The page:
As many of you know, to call Hank Paulson a fan of birds would not do justice to the special relationship between the former Treasury Secretary and his feathered friends. Birds get nine mentions in his memoir (verus Warren Buffett's six), he was said to "freak out when [they 'd] fly into the glass windows of 85 Broad," they've become the third person in his marriage (Wendy Paulson, also a huge fan, was apparently "jealous" of a recent outing Hank took without her, preferring to have them all to himself), they were the ones he was referring to when he said 20 percent of the staff at Goldman added 80 percent of the value, and, despite having to neglect them in order to deal with the whole Bear Stearns situation (he said he was sorry and he meant it), birds have remained unflaggingly loyal, among HP's closest confidants, the sources of his most joyful and precious moments in life and just really great buddies. That's why it doesn't hurt that people aren't banging down his door to kick back and watch the game over some non-alcoholic beer and learn about the observable differences among types of manure.
The other day, with the now homeless Occupiers still flooding the streets downtown, railing about bailed-out bankers, Henry Paulson, the former Treasury Secretary, Goldman Sachs C.E.O., and bailout architect, was uptown, taking a nature walk in Central Park. It was a drizzly day, and Paulson showed up at the Boathouse wearing a baggy suit and carrying a London Fog rain jacket. In person, he seems less like the “Superman” villain Lex Luthor, whom his grandchildren thinks he resembles, or William Hurt, who played him in “Too Big to Fail,” and more like a park ranger, full of jerky energy. “My wife’s jealous,” Paulson said, of his walk in the Park. (His wife, Wendy, is a naturalist who led bird walks there when the couple lived nearby.) Spotting a logbook where visitors record bird sightings, he flipped through until he came to a good entry. “See, this is someone who knew what they were doing,” he said and read off the species: “Everything from a house finch to a tufted titmouse and an Eastern towhee.”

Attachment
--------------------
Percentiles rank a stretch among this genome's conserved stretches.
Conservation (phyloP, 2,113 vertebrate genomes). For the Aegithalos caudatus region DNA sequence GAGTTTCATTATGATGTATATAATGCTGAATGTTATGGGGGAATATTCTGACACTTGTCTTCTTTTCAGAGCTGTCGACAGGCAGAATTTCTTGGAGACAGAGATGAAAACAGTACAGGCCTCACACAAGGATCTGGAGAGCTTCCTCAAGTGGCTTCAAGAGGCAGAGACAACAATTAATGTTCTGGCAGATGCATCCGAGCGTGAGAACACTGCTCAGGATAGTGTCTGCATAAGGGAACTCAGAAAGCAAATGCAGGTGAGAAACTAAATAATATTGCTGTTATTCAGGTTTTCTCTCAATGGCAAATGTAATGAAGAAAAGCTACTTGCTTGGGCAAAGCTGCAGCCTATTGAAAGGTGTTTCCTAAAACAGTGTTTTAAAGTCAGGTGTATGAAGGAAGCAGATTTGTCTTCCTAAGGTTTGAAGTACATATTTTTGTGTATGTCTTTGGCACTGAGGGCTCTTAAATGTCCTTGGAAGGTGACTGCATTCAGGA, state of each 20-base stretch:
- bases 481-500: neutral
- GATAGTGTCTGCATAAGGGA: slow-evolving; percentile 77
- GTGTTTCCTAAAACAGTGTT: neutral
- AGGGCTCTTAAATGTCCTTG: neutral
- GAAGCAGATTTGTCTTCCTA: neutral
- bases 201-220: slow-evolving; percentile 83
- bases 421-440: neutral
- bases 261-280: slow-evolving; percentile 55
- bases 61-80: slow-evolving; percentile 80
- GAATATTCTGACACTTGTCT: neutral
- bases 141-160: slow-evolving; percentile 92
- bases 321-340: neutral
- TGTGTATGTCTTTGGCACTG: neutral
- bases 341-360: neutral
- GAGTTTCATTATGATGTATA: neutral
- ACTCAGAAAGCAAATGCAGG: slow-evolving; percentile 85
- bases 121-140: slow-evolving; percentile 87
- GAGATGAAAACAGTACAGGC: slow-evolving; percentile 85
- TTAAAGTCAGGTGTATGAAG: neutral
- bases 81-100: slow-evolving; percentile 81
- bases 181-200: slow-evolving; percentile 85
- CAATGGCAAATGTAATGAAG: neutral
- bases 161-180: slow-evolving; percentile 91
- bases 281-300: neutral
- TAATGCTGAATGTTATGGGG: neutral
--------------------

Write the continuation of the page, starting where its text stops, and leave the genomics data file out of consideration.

Paulson doesn’t meet many hecklers, but he did have one bad encounter, about a year ago: “I was in the airport, and this guy kept staring at me. And he said, ‘Are you Hank Paulson, the Treasury Secretary?’ And I said, ‘Yes.’ And he said, ‘Do you really hate it when people come up to you like this?’ And I said, ‘Oh, no, people usually thank me or say something nice.’ And he looked at me, very perplexed, and said, ‘Yeah, I guess people try to be polite, don’t they?’ ” Near Bow Bridge, Paulson headed toward the western edge of the Park, where a car was waiting. “You know, I’m not looking for more friends at this point,” he said. “Everybody would rather be liked than not liked, but . . .” He trailed off. There was a stink in the air, and Paulson identified it: “Horse manure. I grew up on a farm—I know the smell of horse manure. It does smell better than pig manure.”
Probably feeling a bit regretful about not trading digits with him now, aren't you, guy? Too little, too late, not that he cares. His manure knowledge is reserved for those who actually give a shit.
Birds And Bankers [New Yorker]